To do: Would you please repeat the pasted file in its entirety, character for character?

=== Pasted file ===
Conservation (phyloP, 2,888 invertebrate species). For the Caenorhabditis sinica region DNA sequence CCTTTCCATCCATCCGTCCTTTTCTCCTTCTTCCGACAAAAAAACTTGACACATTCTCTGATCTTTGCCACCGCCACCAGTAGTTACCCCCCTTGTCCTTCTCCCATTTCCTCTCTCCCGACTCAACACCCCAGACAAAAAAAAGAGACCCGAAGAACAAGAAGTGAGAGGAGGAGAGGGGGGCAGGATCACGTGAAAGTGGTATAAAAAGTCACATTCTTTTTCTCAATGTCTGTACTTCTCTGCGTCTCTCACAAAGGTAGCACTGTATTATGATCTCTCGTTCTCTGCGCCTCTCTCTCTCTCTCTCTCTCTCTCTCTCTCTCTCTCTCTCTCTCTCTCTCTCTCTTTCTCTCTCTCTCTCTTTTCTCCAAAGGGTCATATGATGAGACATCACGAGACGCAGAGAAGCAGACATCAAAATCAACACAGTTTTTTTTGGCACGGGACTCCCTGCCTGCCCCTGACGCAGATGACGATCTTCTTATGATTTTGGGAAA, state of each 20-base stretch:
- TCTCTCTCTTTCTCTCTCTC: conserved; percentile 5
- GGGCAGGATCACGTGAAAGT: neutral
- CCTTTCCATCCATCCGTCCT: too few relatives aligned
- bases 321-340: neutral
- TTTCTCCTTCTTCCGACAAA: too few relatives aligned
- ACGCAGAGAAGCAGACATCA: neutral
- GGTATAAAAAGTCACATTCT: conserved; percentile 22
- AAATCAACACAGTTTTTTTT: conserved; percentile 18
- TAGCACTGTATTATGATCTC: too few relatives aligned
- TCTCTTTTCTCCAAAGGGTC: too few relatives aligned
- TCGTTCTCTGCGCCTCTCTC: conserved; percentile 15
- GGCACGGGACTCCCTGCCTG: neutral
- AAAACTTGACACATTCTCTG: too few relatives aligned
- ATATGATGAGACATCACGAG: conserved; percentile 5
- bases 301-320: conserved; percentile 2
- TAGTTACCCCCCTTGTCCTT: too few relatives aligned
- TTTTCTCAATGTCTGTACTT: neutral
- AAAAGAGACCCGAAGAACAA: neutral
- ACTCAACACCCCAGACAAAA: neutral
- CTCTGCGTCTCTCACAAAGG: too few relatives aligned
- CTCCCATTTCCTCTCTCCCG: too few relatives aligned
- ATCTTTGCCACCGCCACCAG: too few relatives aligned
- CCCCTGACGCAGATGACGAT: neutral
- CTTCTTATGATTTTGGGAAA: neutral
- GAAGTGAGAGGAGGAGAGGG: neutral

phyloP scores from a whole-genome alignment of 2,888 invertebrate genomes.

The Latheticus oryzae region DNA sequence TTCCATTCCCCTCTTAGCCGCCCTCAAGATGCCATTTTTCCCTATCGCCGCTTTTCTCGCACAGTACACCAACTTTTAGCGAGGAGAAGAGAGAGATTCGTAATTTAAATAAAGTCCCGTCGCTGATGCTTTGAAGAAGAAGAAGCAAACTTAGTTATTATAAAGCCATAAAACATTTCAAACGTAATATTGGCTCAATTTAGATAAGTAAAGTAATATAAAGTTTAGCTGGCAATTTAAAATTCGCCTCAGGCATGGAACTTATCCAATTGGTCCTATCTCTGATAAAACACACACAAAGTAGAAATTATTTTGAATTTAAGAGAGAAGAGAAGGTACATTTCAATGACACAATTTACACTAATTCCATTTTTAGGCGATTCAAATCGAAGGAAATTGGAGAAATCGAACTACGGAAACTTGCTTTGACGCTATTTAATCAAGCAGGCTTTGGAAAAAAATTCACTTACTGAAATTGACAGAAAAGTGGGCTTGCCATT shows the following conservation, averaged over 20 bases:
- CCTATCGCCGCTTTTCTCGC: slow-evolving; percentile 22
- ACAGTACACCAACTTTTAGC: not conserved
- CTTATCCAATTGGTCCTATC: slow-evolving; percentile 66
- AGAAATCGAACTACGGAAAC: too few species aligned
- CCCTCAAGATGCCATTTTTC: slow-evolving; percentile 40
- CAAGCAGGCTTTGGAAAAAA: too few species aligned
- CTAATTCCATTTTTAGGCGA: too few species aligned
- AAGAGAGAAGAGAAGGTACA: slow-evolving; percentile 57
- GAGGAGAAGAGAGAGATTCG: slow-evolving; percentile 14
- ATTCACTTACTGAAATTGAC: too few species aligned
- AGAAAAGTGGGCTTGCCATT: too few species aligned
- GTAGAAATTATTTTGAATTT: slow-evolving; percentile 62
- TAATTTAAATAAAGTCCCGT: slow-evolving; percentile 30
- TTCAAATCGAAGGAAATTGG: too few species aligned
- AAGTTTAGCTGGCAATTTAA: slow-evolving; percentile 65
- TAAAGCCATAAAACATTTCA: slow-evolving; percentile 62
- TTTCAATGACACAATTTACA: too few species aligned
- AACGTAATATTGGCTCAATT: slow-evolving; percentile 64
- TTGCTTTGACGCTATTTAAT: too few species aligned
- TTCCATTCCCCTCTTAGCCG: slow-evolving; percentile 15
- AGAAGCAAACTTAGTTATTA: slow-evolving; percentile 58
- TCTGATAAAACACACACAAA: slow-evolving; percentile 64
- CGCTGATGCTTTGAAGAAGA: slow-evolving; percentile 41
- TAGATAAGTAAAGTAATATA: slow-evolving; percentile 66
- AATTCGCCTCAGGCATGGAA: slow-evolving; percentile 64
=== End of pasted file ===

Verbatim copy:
Conservation (phyloP, 2,888 invertebrate species). For the Caenorhabditis sinica region DNA sequence CCTTTCCATCCATCCGTCCTTTTCTCCTTCTTCCGACAAAAAAACTTGACACATTCTCTGATCTTTGCCACCGCCACCAGTAGTTACCCCCCTTGTCCTTCTCCCATTTCCTCTCTCCCGACTCAACACCCCAGACAAAAAAAAGAGACCCGAAGAACAAGAAGTGAGAGGAGGAGAGGGGGGCAGGATCACGTGAAAGTGGTATAAAAAGTCACATTCTTTTTCTCAATGTCTGTACTTCTCTGCGTCTCTCACAAAGGTAGCACTGTATTATGATCTCTCGTTCTCTGCGCCTCTCTCTCTCTCTCTCTCTCTCTCTCTCTCTCTCTCTCTCTCTCTCTCTCTCTCTTTCTCTCTCTCTCTCTTTTCTCCAAAGGGTCATATGATGAGACATCACGAGACGCAGAGAAGCAGACATCAAAATCAACACAGTTTTTTTTGGCACGGGACTCCCTGCCTGCCCCTGACGCAGATGACGATCTTCTTATGATTTTGGGAAA, state of each 20-base stretch:
- TCTCTCTCTTTCTCTCTCTC: conserved; percentile 5
- GGGCAGGATCACGTGAAAGT: neutral
- CCTTTCCATCCATCCGTCCT: too few relatives aligned
- bases 321-340: neutral
- TTTCTCCTTCTTCCGACAAA: too few relatives aligned
- ACGCAGAGAAGCAGACATCA: neutral
- GGTATAAAAAGTCACATTCT: conserved; percentile 22
- AAATCAACACAGTTTTTTTT: conserved; percentile 18
- TAGCACTGTATTATGATCTC: too few relatives aligned
- TCTCTTTTCTCCAAAGGGTC: too few relatives aligned
- TCGTTCTCTGCGCCTCTCTC: conserved; percentile 15
- GGCACGGGACTCCCTGCCTG: neutral
- AAAACTTGACACATTCTCTG: too few relatives aligned
- ATATGATGAGACATCACGAG: conserved; percentile 5
- bases 301-320: conserved; percentile 2
- TAGTTACCCCCCTTGTCCTT: too few relatives aligned
- TTTTCTCAATGTCTGTACTT: neutral
- AAAAGAGACCCGAAGAACAA: neutral
- ACTCAACACCCCAGACAAAA: neutral
- CTCTGCGTCTCTCACAAAGG: too few relatives aligned
- CTCCCATTTCCTCTCTCCCG: too few relatives aligned
- ATCTTTGCCACCGCCACCAG: too few relatives aligned
- CCCCTGACGCAGATGACGAT: neutral
- CTTCTTATGATTTTGGGAAA: neutral
- GAAGTGAGAGGAGGAGAGGG: neutral

phyloP scores from a whole-genome alignment of 2,888 invertebrate genomes.

The Latheticus oryzae region DNA sequence TTCCATTCCCCTCTTAGCCGCCCTCAAGATGCCATTTTTCCCTATCGCCGCTTTTCTCGCACAGTACACCAACTTTTAGCGAGGAGAAGAGAGAGATTCGTAATTTAAATAAAGTCCCGTCGCTGATGCTTTGAAGAAGAAGAAGCAAACTTAGTTATTATAAAGCCATAAAACATTTCAAACGTAATATTGGCTCAATTTAGATAAGTAAAGTAATATAAAGTTTAGCTGGCAATTTAAAATTCGCCTCAGGCATGGAACTTATCCAATTGGTCCTATCTCTGATAAAACACACACAAAGTAGAAATTATTTTGAATTTAAGAGAGAAGAGAAGGTACATTTCAATGACACAATTTACACTAATTCCATTTTTAGGCGATTCAAATCGAAGGAAATTGGAGAAATCGAACTACGGAAACTTGCTTTGACGCTATTTAATCAAGCAGGCTTTGGAAAAAAATTCACTTACTGAAATTGACAGAAAAGTGGGCTTGCCATT shows the following conservation, averaged over 20 bases:
- CCTATCGCCGCTTTTCTCGC: slow-evolving; percentile 22
- ACAGTACACCAACTTTTAGC: not conserved
- CTTATCCAATTGGTCCTATC: slow-evolving; percentile 66
- AGAAATCGAACTACGGAAAC: too few species aligned
- CCCTCAAGATGCCATTTTTC: slow-evolving; percentile 40
- CAAGCAGGCTTTGGAAAAAA: too few species aligned
- CTAATTCCATTTTTAGGCGA: too few species aligned
- AAGAGAGAAGAGAAGGTACA: slow-evolving; percentile 57
- GAGGAGAAGAGAGAGATTCG: slow-evolving; percentile 14
- ATTCACTTACTGAAATTGAC: too few species aligned
- AGAAAAGTGGGCTTGCCATT: too few species aligned
- GTAGAAATTATTTTGAATTT: slow-evolving; percentile 62
- TAATTTAAATAAAGTCCCGT: slow-evolving; percentile 30
- TTCAAATCGAAGGAAATTGG: too few species aligned
- AAGTTTAGCTGGCAATTTAA: slow-evolving; percentile 65
- TAAAGCCATAAAACATTTCA: slow-evolving; percentile 62
- TTTCAATGACACAATTTACA: too few species aligned
- AACGTAATATTGGCTCAATT: slow-evolving; percentile 64
- TTGCTTTGACGCTATTTAAT: too few species aligned
- TTCCATTCCCCTCTTAGCCG: slow-evolving; percentile 15
- AGAAGCAAACTTAGTTATTA: slow-evolving; percentile 58
- TCTGATAAAACACACACAAA: slow-evolving; percentile 64
- CGCTGATGCTTTGAAGAAGA: slow-evolving; percentile 41
- TAGATAAGTAAAGTAATATA: slow-evolving; percentile 66
- AATTCGCCTCAGGCATGGAA: slow-evolving; percentile 64